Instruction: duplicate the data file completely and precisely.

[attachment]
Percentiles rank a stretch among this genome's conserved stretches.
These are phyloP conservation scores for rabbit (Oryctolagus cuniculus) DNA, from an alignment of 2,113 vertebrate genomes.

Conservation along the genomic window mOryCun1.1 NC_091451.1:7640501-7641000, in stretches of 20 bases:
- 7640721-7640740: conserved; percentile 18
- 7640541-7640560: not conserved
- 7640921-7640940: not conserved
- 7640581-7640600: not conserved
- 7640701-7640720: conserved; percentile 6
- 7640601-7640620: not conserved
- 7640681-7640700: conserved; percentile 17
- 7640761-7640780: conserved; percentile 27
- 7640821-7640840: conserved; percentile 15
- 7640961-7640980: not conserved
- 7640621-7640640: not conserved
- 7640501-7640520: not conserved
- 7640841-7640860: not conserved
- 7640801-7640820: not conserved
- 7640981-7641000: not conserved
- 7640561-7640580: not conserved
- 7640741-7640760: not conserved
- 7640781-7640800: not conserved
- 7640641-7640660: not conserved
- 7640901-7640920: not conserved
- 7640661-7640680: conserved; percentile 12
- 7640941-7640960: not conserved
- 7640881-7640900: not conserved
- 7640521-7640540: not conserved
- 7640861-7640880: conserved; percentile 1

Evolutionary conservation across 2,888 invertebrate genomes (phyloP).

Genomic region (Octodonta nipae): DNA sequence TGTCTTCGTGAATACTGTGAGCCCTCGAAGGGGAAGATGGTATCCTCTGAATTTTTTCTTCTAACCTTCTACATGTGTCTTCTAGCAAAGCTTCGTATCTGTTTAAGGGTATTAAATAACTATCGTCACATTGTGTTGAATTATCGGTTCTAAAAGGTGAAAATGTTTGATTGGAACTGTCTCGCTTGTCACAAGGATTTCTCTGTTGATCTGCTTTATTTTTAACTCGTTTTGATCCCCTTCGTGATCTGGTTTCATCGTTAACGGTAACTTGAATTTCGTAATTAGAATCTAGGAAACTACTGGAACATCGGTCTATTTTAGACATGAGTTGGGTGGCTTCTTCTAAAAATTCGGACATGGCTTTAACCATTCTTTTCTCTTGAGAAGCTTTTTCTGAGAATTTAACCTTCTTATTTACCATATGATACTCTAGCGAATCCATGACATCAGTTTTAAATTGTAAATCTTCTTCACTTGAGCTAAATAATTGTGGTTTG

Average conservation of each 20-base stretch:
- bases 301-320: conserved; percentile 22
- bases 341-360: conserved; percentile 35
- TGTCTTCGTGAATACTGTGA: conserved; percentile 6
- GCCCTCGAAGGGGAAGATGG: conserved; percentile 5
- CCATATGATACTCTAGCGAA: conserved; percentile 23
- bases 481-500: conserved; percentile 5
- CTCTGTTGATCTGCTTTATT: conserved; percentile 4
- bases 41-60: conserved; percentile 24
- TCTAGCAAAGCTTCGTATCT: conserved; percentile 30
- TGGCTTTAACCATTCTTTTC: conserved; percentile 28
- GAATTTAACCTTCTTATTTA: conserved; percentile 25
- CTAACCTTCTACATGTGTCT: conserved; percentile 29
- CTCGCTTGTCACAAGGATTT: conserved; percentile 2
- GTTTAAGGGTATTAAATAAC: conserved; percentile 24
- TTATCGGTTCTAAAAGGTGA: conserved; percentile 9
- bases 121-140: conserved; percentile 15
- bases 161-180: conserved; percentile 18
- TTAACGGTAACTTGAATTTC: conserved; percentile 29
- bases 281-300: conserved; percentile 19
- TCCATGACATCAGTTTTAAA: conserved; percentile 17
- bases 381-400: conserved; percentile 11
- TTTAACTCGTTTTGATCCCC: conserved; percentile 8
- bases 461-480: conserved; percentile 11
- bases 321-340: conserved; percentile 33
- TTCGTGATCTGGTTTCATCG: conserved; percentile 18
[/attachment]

Percentiles rank a stretch among this genome's conserved stretches.
These are phyloP conservation scores for rabbit (Oryctolagus cuniculus) DNA, from an alignment of 2,113 vertebrate genomes.

Conservation along the genomic window mOryCun1.1 NC_091451.1:7640501-7641000, in stretches of 20 bases:
- 7640721-7640740: conserved; percentile 18
- 7640541-7640560: not conserved
- 7640921-7640940: not conserved
- 7640581-7640600: not conserved
- 7640701-7640720: conserved; percentile 6
- 7640601-7640620: not conserved
- 7640681-7640700: conserved; percentile 17
- 7640761-7640780: conserved; percentile 27
- 7640821-7640840: conserved; percentile 15
- 7640961-7640980: not conserved
- 7640621-7640640: not conserved
- 7640501-7640520: not conserved
- 7640841-7640860: not conserved
- 7640801-7640820: not conserved
- 7640981-7641000: not conserved
- 7640561-7640580: not conserved
- 7640741-7640760: not conserved
- 7640781-7640800: not conserved
- 7640641-7640660: not conserved
- 7640901-7640920: not conserved
- 7640661-7640680: conserved; percentile 12
- 7640941-7640960: not conserved
- 7640881-7640900: not conserved
- 7640521-7640540: not conserved
- 7640861-7640880: conserved; percentile 1

Evolutionary conservation across 2,888 invertebrate genomes (phyloP).

Genomic region (Octodonta nipae): DNA sequence TGTCTTCGTGAATACTGTGAGCCCTCGAAGGGGAAGATGGTATCCTCTGAATTTTTTCTTCTAACCTTCTACATGTGTCTTCTAGCAAAGCTTCGTATCTGTTTAAGGGTATTAAATAACTATCGTCACATTGTGTTGAATTATCGGTTCTAAAAGGTGAAAATGTTTGATTGGAACTGTCTCGCTTGTCACAAGGATTTCTCTGTTGATCTGCTTTATTTTTAACTCGTTTTGATCCCCTTCGTGATCTGGTTTCATCGTTAACGGTAACTTGAATTTCGTAATTAGAATCTAGGAAACTACTGGAACATCGGTCTATTTTAGACATGAGTTGGGTGGCTTCTTCTAAAAATTCGGACATGGCTTTAACCATTCTTTTCTCTTGAGAAGCTTTTTCTGAGAATTTAACCTTCTTATTTACCATATGATACTCTAGCGAATCCATGACATCAGTTTTAAATTGTAAATCTTCTTCACTTGAGCTAAATAATTGTGGTTTG

Average conservation of each 20-base stretch:
- bases 301-320: conserved; percentile 22
- bases 341-360: conserved; percentile 35
- TGTCTTCGTGAATACTGTGA: conserved; percentile 6
- GCCCTCGAAGGGGAAGATGG: conserved; percentile 5
- CCATATGATACTCTAGCGAA: conserved; percentile 23
- bases 481-500: conserved; percentile 5
- CTCTGTTGATCTGCTTTATT: conserved; percentile 4
- bases 41-60: conserved; percentile 24
- TCTAGCAAAGCTTCGTATCT: conserved; percentile 30
- TGGCTTTAACCATTCTTTTC: conserved; percentile 28
- GAATTTAACCTTCTTATTTA: conserved; percentile 25
- CTAACCTTCTACATGTGTCT: conserved; percentile 29
- CTCGCTTGTCACAAGGATTT: conserved; percentile 2
- GTTTAAGGGTATTAAATAAC: conserved; percentile 24
- TTATCGGTTCTAAAAGGTGA: conserved; percentile 9
- bases 121-140: conserved; percentile 15
- bases 161-180: conserved; percentile 18
- TTAACGGTAACTTGAATTTC: conserved; percentile 29
- bases 281-300: conserved; percentile 19
- TCCATGACATCAGTTTTAAA: conserved; percentile 17
- bases 381-400: conserved; percentile 11
- TTTAACTCGTTTTGATCCCC: conserved; percentile 8
- bases 461-480: conserved; percentile 11
- bases 321-340: conserved; percentile 33
- TTCGTGATCTGGTTTCATCG: conserved; percentile 18